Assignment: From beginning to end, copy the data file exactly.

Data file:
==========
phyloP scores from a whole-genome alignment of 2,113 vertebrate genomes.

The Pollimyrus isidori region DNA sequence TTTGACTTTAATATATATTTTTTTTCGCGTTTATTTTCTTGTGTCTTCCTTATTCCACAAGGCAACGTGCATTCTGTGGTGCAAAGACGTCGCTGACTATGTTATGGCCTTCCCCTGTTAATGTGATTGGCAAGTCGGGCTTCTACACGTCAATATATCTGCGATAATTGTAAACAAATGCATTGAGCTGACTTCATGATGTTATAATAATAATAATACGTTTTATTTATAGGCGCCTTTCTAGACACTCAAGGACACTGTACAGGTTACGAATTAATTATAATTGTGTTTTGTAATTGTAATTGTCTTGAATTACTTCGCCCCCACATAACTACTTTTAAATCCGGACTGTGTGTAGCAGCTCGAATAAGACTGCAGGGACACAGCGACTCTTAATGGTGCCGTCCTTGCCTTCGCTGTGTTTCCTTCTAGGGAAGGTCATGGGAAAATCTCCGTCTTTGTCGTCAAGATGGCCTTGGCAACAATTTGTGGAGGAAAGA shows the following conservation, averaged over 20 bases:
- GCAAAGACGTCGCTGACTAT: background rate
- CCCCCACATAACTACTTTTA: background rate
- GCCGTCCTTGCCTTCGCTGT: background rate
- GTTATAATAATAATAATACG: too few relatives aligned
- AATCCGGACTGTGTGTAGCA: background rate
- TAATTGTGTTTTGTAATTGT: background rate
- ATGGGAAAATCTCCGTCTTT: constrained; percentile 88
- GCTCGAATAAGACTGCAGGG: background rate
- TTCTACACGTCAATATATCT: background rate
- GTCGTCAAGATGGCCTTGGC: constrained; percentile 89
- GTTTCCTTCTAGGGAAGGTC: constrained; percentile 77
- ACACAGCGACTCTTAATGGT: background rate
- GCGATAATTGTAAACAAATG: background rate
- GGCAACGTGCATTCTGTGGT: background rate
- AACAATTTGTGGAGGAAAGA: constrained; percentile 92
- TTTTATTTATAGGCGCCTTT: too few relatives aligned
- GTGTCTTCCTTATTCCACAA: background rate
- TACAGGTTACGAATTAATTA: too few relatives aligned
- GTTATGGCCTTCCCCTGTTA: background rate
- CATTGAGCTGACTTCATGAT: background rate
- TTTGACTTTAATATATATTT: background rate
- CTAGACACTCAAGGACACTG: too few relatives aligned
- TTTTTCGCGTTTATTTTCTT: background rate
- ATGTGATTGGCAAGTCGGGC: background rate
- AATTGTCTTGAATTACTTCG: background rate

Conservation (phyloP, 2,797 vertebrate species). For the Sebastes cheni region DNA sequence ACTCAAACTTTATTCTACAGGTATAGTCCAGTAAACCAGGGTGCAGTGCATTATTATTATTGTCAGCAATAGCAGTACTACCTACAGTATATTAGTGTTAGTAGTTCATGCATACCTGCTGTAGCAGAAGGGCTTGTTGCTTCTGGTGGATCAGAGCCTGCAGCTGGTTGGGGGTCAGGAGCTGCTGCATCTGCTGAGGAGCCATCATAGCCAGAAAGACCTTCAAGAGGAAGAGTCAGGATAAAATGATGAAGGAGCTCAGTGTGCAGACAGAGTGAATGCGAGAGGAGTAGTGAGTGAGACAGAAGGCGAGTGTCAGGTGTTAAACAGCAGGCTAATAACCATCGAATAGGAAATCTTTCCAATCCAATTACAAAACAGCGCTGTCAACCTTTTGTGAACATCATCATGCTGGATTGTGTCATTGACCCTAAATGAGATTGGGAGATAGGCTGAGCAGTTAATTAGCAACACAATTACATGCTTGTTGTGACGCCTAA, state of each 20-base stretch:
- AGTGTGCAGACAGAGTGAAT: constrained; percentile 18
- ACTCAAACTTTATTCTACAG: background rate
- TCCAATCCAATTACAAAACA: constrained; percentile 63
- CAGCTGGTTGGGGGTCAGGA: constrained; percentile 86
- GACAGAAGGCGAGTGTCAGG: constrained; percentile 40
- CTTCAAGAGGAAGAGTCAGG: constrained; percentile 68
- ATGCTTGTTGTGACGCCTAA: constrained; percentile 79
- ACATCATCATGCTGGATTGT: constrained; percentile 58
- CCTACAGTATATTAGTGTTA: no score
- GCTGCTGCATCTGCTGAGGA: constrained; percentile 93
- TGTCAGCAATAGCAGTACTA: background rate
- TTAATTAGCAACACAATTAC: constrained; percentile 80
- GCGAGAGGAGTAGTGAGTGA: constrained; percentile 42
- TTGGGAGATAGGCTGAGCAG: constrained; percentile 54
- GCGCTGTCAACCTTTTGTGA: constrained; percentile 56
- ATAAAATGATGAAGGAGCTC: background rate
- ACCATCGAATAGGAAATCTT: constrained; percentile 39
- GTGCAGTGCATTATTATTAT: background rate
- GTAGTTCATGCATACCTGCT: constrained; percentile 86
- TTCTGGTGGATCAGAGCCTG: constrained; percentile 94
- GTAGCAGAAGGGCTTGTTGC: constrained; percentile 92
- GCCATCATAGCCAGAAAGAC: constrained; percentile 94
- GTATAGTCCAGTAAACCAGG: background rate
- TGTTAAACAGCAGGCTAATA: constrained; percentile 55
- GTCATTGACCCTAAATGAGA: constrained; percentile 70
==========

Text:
phyloP scores from a whole-genome alignment of 2,113 vertebrate genomes.

The Pollimyrus isidori region DNA sequence TTTGACTTTAATATATATTTTTTTTCGCGTTTATTTTCTTGTGTCTTCCTTATTCCACAAGGCAACGTGCATTCTGTGGTGCAAAGACGTCGCTGACTATGTTATGGCCTTCCCCTGTTAATGTGATTGGCAAGTCGGGCTTCTACACGTCAATATATCTGCGATAATTGTAAACAAATGCATTGAGCTGACTTCATGATGTTATAATAATAATAATACGTTTTATTTATAGGCGCCTTTCTAGACACTCAAGGACACTGTACAGGTTACGAATTAATTATAATTGTGTTTTGTAATTGTAATTGTCTTGAATTACTTCGCCCCCACATAACTACTTTTAAATCCGGACTGTGTGTAGCAGCTCGAATAAGACTGCAGGGACACAGCGACTCTTAATGGTGCCGTCCTTGCCTTCGCTGTGTTTCCTTCTAGGGAAGGTCATGGGAAAATCTCCGTCTTTGTCGTCAAGATGGCCTTGGCAACAATTTGTGGAGGAAAGA shows the following conservation, averaged over 20 bases:
- GCAAAGACGTCGCTGACTAT: background rate
- CCCCCACATAACTACTTTTA: background rate
- GCCGTCCTTGCCTTCGCTGT: background rate
- GTTATAATAATAATAATACG: too few relatives aligned
- AATCCGGACTGTGTGTAGCA: background rate
- TAATTGTGTTTTGTAATTGT: background rate
- ATGGGAAAATCTCCGTCTTT: constrained; percentile 88
- GCTCGAATAAGACTGCAGGG: background rate
- TTCTACACGTCAATATATCT: background rate
- GTCGTCAAGATGGCCTTGGC: constrained; percentile 89
- GTTTCCTTCTAGGGAAGGTC: constrained; percentile 77
- ACACAGCGACTCTTAATGGT: background rate
- GCGATAATTGTAAACAAATG: background rate
- GGCAACGTGCATTCTGTGGT: background rate
- AACAATTTGTGGAGGAAAGA: constrained; percentile 92
- TTTTATTTATAGGCGCCTTT: too few relatives aligned
- GTGTCTTCCTTATTCCACAA: background rate
- TACAGGTTACGAATTAATTA: too few relatives aligned
- GTTATGGCCTTCCCCTGTTA: background rate
- CATTGAGCTGACTTCATGAT: background rate
- TTTGACTTTAATATATATTT: background rate
- CTAGACACTCAAGGACACTG: too few relatives aligned
- TTTTTCGCGTTTATTTTCTT: background rate
- ATGTGATTGGCAAGTCGGGC: background rate
- AATTGTCTTGAATTACTTCG: background rate

Conservation (phyloP, 2,797 vertebrate species). For the Sebastes cheni region DNA sequence ACTCAAACTTTATTCTACAGGTATAGTCCAGTAAACCAGGGTGCAGTGCATTATTATTATTGTCAGCAATAGCAGTACTACCTACAGTATATTAGTGTTAGTAGTTCATGCATACCTGCTGTAGCAGAAGGGCTTGTTGCTTCTGGTGGATCAGAGCCTGCAGCTGGTTGGGGGTCAGGAGCTGCTGCATCTGCTGAGGAGCCATCATAGCCAGAAAGACCTTCAAGAGGAAGAGTCAGGATAAAATGATGAAGGAGCTCAGTGTGCAGACAGAGTGAATGCGAGAGGAGTAGTGAGTGAGACAGAAGGCGAGTGTCAGGTGTTAAACAGCAGGCTAATAACCATCGAATAGGAAATCTTTCCAATCCAATTACAAAACAGCGCTGTCAACCTTTTGTGAACATCATCATGCTGGATTGTGTCATTGACCCTAAATGAGATTGGGAGATAGGCTGAGCAGTTAATTAGCAACACAATTACATGCTTGTTGTGACGCCTAA, state of each 20-base stretch:
- AGTGTGCAGACAGAGTGAAT: constrained; percentile 18
- ACTCAAACTTTATTCTACAG: background rate
- TCCAATCCAATTACAAAACA: constrained; percentile 63
- CAGCTGGTTGGGGGTCAGGA: constrained; percentile 86
- GACAGAAGGCGAGTGTCAGG: constrained; percentile 40
- CTTCAAGAGGAAGAGTCAGG: constrained; percentile 68
- ATGCTTGTTGTGACGCCTAA: constrained; percentile 79
- ACATCATCATGCTGGATTGT: constrained; percentile 58
- CCTACAGTATATTAGTGTTA: no score
- GCTGCTGCATCTGCTGAGGA: constrained; percentile 93
- TGTCAGCAATAGCAGTACTA: background rate
- TTAATTAGCAACACAATTAC: constrained; percentile 80
- GCGAGAGGAGTAGTGAGTGA: constrained; percentile 42
- TTGGGAGATAGGCTGAGCAG: constrained; percentile 54
- GCGCTGTCAACCTTTTGTGA: constrained; percentile 56
- ATAAAATGATGAAGGAGCTC: background rate
- ACCATCGAATAGGAAATCTT: constrained; percentile 39
- GTGCAGTGCATTATTATTAT: background rate
- GTAGTTCATGCATACCTGCT: constrained; percentile 86
- TTCTGGTGGATCAGAGCCTG: constrained; percentile 94
- GTAGCAGAAGGGCTTGTTGC: constrained; percentile 92
- GCCATCATAGCCAGAAAGAC: constrained; percentile 94
- GTATAGTCCAGTAAACCAGG: background rate
- TGTTAAACAGCAGGCTAATA: constrained; percentile 55
- GTCATTGACCCTAAATGAGA: constrained; percentile 70